Core cities make devolution demand

14 May 15

Ten of the UK’s largest cities have today launched a ‘devolution declaration’ setting out demands for the new government to deliver on city devolution.

Issuing the ‘Modern Charter for Local Freedom’ in London today, the Core Cities Group called for a ‘radical modernisation’ of the UK state, saying the current system meant cities and the places around them largely under-performed by international standards.

The charter said there were proposals for devolution that had already been draw up and cities who want it and can demonstrate they were able to deliver should be supported with new freedoms.

The members of the Core Cities Group are Birmingham, Bristol, Cardiff, Glasgow, Leeds, Liverpool, Manchester, Newcastle, Nottingham and Sheffield.

The charter highlighted that independent forecasts showed greater freedoms for the eight core cities in England alone could deliver a £222bn boost to the economy and create 1.16 million jobs by 2030.

It called on the Conservative government to take immediate action to reach a devolution settlement by including legislation in the forthcoming Queen’s Speech to allow for devolution to cities that would also allow different governance structures in different parts of the country.

It also called for a new independent devolution commission to be created as part of a ‘transparent and robust’ localism programme. This would assess the readiness of areas for extra powers, but would operate under a presumption in favour of devolution.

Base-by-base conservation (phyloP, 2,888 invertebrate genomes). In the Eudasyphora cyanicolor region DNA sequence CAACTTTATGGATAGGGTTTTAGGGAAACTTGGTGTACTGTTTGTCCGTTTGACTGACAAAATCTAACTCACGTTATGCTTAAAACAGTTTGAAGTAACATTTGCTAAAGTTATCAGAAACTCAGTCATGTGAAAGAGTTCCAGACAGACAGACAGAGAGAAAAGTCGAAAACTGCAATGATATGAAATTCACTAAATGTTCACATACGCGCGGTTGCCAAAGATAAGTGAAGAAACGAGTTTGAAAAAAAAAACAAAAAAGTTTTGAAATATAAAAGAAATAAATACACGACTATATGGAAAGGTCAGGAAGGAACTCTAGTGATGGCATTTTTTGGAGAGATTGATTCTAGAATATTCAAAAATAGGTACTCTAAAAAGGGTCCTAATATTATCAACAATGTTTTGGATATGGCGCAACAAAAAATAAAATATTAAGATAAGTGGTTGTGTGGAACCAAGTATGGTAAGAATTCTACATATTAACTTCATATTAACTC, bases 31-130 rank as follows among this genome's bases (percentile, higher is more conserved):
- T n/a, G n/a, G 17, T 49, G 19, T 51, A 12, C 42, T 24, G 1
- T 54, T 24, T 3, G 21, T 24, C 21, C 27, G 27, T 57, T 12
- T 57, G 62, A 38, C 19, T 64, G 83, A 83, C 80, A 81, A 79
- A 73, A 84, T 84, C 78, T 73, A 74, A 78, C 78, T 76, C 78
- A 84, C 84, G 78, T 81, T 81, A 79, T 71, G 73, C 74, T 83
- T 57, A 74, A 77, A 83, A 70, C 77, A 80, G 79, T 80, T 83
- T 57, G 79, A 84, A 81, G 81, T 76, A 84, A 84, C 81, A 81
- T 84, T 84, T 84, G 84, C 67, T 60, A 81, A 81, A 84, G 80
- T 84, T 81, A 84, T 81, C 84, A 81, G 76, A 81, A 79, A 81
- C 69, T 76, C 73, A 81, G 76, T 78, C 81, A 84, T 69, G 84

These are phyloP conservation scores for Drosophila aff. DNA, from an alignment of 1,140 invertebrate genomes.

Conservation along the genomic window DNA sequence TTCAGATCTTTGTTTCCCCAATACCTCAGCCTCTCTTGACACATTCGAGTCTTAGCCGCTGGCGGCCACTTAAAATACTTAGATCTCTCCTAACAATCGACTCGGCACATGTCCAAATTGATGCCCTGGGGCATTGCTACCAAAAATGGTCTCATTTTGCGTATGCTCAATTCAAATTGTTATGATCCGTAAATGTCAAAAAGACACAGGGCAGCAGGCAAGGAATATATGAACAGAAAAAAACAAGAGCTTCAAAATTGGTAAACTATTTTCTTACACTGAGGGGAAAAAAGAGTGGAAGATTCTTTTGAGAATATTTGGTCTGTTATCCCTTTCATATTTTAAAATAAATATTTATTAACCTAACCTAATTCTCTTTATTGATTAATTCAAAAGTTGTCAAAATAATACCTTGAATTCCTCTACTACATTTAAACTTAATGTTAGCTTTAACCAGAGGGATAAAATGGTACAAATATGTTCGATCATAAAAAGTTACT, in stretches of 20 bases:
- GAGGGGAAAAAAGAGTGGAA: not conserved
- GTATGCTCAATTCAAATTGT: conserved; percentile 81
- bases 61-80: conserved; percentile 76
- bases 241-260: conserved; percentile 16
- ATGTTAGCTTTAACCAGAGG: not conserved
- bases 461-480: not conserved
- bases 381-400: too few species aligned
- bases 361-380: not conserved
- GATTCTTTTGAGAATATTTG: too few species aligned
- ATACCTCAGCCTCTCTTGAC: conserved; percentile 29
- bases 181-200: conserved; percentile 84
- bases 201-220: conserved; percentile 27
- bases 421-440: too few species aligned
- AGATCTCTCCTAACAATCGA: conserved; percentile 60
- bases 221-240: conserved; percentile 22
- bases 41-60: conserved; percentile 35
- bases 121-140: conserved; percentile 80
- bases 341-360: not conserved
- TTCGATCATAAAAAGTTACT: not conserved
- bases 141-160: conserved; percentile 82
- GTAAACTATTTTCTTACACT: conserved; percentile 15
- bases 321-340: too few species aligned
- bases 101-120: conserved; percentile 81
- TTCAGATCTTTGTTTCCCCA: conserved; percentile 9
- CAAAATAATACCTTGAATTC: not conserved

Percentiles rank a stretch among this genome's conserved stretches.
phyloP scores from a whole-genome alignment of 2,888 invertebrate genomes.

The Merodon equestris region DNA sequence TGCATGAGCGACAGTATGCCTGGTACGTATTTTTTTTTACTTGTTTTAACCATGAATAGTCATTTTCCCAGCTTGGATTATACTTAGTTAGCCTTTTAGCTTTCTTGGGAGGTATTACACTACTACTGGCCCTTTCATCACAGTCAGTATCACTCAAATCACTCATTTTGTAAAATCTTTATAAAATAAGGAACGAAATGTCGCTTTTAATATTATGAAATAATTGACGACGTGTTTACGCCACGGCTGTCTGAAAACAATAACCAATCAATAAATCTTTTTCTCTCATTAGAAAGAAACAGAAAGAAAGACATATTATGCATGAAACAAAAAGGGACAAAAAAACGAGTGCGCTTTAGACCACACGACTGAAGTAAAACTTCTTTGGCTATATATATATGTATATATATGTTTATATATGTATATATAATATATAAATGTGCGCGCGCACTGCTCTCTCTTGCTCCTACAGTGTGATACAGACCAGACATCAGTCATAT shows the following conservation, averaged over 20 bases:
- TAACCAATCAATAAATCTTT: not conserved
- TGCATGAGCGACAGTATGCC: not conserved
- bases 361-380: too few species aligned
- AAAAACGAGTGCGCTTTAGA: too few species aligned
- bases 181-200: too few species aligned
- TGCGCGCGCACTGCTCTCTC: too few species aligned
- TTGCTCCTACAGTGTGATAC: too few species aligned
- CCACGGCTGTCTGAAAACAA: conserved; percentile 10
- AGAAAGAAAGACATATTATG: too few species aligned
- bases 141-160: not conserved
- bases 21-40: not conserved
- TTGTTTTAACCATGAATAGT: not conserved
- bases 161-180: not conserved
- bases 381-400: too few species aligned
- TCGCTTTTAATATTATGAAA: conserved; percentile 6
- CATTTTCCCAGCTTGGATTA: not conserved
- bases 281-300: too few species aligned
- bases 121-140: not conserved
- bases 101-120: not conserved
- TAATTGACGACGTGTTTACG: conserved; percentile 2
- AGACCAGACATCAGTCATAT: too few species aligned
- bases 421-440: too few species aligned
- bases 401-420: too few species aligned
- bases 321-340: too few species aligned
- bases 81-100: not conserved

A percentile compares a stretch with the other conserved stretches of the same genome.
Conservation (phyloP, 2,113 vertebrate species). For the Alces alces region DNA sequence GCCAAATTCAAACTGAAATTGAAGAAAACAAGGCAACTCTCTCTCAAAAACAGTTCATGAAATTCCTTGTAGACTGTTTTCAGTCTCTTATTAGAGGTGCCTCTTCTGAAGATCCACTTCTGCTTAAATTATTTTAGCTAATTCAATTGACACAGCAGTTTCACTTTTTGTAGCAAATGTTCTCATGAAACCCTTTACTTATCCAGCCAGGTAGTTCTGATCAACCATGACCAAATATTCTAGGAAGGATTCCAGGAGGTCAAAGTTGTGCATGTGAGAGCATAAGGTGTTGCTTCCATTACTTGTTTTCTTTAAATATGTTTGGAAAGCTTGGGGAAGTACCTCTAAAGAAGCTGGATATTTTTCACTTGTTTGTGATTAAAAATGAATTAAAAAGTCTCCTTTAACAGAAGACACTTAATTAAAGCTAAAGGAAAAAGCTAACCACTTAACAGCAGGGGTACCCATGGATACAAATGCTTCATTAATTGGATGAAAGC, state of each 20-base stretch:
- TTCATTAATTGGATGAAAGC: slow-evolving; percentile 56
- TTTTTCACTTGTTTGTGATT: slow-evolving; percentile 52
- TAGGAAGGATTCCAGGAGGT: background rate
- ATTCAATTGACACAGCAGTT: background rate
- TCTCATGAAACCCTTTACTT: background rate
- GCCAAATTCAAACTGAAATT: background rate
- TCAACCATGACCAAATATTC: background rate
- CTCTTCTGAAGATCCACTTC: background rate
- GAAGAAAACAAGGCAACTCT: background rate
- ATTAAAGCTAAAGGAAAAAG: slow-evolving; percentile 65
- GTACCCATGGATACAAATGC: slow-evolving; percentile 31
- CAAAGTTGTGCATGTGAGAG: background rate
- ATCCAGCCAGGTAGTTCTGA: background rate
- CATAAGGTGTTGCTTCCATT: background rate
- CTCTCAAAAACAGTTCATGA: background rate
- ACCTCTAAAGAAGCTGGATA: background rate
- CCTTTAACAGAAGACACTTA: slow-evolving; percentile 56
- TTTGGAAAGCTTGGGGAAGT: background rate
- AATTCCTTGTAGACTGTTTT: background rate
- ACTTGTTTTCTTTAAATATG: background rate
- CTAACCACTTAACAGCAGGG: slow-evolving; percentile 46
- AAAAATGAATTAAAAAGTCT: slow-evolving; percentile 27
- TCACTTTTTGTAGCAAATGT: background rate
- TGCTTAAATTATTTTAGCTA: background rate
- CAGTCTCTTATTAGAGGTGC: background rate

In addition, the government should put in place a process to consider greater fiscal powers at the local level, alongside the forthcoming Comprehensive Spending Review.

Launching the charter in Westminster today, Core Cities chair and leader of Manchester City Council Sir Richard Leese said that if the government was serious about economic growth and deficit reduction, it should immediately enter a dialogue with cities.

‘Our offer is to work with them to rebalance, reform and renew Britain,’ he said. ‘Rebalance and grow the economy to create more jobs and eliminate the deficit. Reform public services to improve outcomes and reduce costs through better coordination of funding and services, focusing on people and place. Renew democracy to give people a major stake in their own future.’

  • Judith Ugwumadu

    Judith Ugwumadu joined Public Finance International and Public Finance online as a reporter after stints at Financial Adviser, Global Security Finance and The Sunday Express. Currently, she writes about public finance, public services and economics.

    Follow her on @JudithUgwumadu_

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